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Real estate: the frontiers of digital transformation

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For several years now, the high-tech sector has been booming and enjoying strong growth, recently reaching a 34% increase. Few of them nevertheless manage to withdraw from the game and survive in the long run. In fact, the current technology is not yet able to solve all the problems facing the real estate sector. Thus, with the accelerating digital transformation, progress is still essential to meet the challenges of tomorrow.

Traditional ways that last

Contrary to some of the ideas presented, selling a property as a real estate agent requires intervention on several levels and the implementation of many actions, such as negotiating and identifying needs that cannot be replaced by technology. It requires active participation and expertise from qualified people to ensure successful transactions.

This is also why non-mediation, i.e. buying or selling a property without the help of a real estate agent, often presented as a solution to circumventing the costs associated with real estate agents, has not had all the expected success. Moreover, in most real estate transactions, only 30% of sales are between individuals. Therefore, despite the criticism, real estate agents remain an indispensable component. In addition to the visits organized to find a buyer, they excavate and evaluate the property, advise on documents to be submitted or diagnostics to be carried out and accompany the seller until the appointment with the notary. Tasks that are often minimized but integral to the job and that make it possible to deliver goods in line with the customer’s needs.

Others tried to undermine the development of fixed commission sales mandate offerings for real estate agents (Proprioo, Hosman, Les Agences de Papa, Immo-Pop, etc.), but faced the limitations of their model and ended up increasing their flat rates or switching to a traditional percentage rate to stay competitive. .

There is still a long way to go in digital

While it is true that digitalization makes it possible to facilitate certain parts of the property buying or selling process, such as making contact or signing documents, the latest innovations are far from conclusive. Visiting technologies in 3D or in the metaverse, for example, have been introduced as a solution to make it easier to visit properties. However, it is always necessary to physically visit the property to get an accurate idea of ​​the space and to take inventory.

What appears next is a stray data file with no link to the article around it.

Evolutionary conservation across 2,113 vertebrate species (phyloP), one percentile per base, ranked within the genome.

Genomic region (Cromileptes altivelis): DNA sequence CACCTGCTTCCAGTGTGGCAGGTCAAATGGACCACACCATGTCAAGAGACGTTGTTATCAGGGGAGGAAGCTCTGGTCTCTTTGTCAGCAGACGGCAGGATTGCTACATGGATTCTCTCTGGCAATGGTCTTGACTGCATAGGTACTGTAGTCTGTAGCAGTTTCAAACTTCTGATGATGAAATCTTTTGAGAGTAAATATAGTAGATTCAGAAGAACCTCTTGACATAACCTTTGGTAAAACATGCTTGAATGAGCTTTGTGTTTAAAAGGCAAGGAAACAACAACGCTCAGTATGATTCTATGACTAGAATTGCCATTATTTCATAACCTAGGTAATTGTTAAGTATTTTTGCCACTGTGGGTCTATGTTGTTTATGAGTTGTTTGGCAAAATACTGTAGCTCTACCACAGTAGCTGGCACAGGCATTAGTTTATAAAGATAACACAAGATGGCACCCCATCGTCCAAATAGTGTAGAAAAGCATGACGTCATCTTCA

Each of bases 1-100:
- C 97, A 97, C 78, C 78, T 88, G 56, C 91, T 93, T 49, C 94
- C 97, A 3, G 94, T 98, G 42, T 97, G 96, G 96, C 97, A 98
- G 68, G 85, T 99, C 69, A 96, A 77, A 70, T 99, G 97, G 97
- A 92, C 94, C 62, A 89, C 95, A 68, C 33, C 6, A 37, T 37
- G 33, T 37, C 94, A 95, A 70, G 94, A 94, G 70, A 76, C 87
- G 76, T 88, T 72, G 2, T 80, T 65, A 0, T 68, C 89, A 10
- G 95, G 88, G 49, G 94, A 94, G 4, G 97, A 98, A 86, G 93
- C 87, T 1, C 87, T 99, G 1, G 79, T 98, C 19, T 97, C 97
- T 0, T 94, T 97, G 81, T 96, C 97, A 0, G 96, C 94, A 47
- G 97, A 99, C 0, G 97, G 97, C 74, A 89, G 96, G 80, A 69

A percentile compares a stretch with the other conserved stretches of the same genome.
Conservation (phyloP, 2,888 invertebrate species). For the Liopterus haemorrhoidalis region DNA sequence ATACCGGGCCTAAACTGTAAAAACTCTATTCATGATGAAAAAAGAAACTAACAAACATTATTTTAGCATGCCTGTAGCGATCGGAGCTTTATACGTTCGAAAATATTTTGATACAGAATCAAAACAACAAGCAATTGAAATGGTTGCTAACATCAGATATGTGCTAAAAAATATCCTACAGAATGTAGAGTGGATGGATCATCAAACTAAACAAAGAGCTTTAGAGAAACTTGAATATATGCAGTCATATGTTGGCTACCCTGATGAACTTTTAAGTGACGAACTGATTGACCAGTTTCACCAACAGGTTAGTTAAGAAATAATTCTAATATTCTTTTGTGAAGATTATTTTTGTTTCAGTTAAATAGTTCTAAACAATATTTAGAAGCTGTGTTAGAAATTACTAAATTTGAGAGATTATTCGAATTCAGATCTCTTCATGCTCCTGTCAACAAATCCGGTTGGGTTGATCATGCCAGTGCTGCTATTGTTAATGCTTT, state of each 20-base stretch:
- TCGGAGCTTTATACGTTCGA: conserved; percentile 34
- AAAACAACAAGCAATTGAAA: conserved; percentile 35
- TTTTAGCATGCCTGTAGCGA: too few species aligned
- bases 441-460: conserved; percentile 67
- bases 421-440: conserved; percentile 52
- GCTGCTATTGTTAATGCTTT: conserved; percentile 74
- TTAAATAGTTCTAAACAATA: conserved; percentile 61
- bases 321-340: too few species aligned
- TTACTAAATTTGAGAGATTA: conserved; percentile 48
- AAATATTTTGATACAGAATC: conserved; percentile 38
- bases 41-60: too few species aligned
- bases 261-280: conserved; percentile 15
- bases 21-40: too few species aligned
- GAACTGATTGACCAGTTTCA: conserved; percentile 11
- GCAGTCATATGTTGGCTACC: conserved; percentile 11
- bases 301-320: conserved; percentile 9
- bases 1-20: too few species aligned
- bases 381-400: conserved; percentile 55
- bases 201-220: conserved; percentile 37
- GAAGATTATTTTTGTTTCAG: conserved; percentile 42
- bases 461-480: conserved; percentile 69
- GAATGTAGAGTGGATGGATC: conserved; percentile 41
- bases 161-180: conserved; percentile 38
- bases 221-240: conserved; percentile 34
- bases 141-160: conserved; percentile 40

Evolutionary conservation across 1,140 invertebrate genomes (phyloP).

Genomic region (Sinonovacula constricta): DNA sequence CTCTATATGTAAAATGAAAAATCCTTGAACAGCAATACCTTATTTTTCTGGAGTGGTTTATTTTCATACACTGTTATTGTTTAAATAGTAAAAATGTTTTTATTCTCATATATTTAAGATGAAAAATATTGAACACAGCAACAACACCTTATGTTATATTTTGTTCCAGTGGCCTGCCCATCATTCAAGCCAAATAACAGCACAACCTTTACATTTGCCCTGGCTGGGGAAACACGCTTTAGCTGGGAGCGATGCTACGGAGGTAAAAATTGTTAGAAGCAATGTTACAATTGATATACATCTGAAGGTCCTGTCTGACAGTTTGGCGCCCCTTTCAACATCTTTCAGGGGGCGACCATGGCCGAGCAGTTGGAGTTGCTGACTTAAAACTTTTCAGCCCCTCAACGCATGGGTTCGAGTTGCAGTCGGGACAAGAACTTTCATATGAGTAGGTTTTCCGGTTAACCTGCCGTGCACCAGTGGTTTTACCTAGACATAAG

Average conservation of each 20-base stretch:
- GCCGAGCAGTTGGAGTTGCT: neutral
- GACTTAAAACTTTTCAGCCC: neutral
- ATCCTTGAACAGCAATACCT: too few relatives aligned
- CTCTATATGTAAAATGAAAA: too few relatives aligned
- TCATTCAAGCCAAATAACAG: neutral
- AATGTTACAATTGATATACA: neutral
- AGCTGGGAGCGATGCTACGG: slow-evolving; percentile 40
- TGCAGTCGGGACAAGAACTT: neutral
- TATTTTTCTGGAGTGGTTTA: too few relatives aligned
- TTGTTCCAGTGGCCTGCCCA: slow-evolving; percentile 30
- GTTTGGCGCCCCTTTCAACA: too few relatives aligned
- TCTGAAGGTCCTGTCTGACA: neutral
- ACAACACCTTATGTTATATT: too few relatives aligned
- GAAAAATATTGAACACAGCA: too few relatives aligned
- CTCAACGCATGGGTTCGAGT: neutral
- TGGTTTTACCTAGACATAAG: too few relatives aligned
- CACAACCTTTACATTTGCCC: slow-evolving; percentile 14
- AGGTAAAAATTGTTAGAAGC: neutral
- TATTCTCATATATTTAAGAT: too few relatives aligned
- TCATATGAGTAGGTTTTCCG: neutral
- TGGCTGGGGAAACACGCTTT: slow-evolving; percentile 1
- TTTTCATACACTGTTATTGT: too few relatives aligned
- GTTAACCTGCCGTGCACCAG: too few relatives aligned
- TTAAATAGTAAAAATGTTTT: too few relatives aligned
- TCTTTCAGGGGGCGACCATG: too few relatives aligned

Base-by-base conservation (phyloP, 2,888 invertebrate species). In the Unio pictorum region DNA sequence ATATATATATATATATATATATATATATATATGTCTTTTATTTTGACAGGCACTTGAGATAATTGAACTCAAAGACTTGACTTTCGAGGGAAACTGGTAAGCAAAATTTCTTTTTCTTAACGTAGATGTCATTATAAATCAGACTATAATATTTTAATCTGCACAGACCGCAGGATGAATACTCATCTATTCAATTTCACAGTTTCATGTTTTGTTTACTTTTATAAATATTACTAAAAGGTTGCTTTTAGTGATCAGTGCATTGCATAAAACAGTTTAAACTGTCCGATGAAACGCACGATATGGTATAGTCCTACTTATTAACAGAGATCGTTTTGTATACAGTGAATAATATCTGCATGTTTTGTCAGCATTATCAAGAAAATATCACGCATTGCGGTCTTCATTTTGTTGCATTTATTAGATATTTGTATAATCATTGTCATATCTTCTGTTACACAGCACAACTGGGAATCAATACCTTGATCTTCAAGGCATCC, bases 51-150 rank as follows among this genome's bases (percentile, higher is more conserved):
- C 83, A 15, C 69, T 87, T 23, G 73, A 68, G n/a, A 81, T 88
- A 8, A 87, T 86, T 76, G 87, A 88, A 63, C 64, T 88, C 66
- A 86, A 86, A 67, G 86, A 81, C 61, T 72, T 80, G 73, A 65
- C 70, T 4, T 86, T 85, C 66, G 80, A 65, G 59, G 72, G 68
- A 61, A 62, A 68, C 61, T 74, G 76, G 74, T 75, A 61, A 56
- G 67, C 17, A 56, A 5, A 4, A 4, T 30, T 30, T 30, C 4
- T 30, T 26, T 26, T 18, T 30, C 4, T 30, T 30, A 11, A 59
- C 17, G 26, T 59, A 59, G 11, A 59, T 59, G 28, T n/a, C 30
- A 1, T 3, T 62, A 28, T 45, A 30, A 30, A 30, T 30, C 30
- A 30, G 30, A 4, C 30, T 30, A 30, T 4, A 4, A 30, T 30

And if at first glance real estate investing in the metaverse seems attractive, it raises a lot of uncertainty and today struggles to impress the general public despite spending millions to make it into the norms. The evolution of the price of a virtual property does not provide any guarantee and can quickly lose all its value. Some investors also warn of the risk of losses that could result from a speculative bubble, such as the one that occurred in the 2000s.

And that’s not all! The principle of open data in the real estate market should also be questioned. Launched in 2011, the Regulated Professions Modernization Act requires notaries to feed a database of real estate prices and development. But right now, this rule is experiencing a six-month lag with market prices, and the data quality is still very poor. In comparison, in the United States, it is possible to see the evolution of the prices of any commodity on a map.

Therefore, it is time to take concrete measures to accelerate the digital transformation of the real estate sector in order to create innovations that meet real needs. The future of proptech will therefore largely depend on the ability of players in the real estate sector to work together to find effective solutions with productivity, customer satisfaction and environmental transformation in mind.

Tribune Posted by Basil Abedi, CEO of Horiz.io

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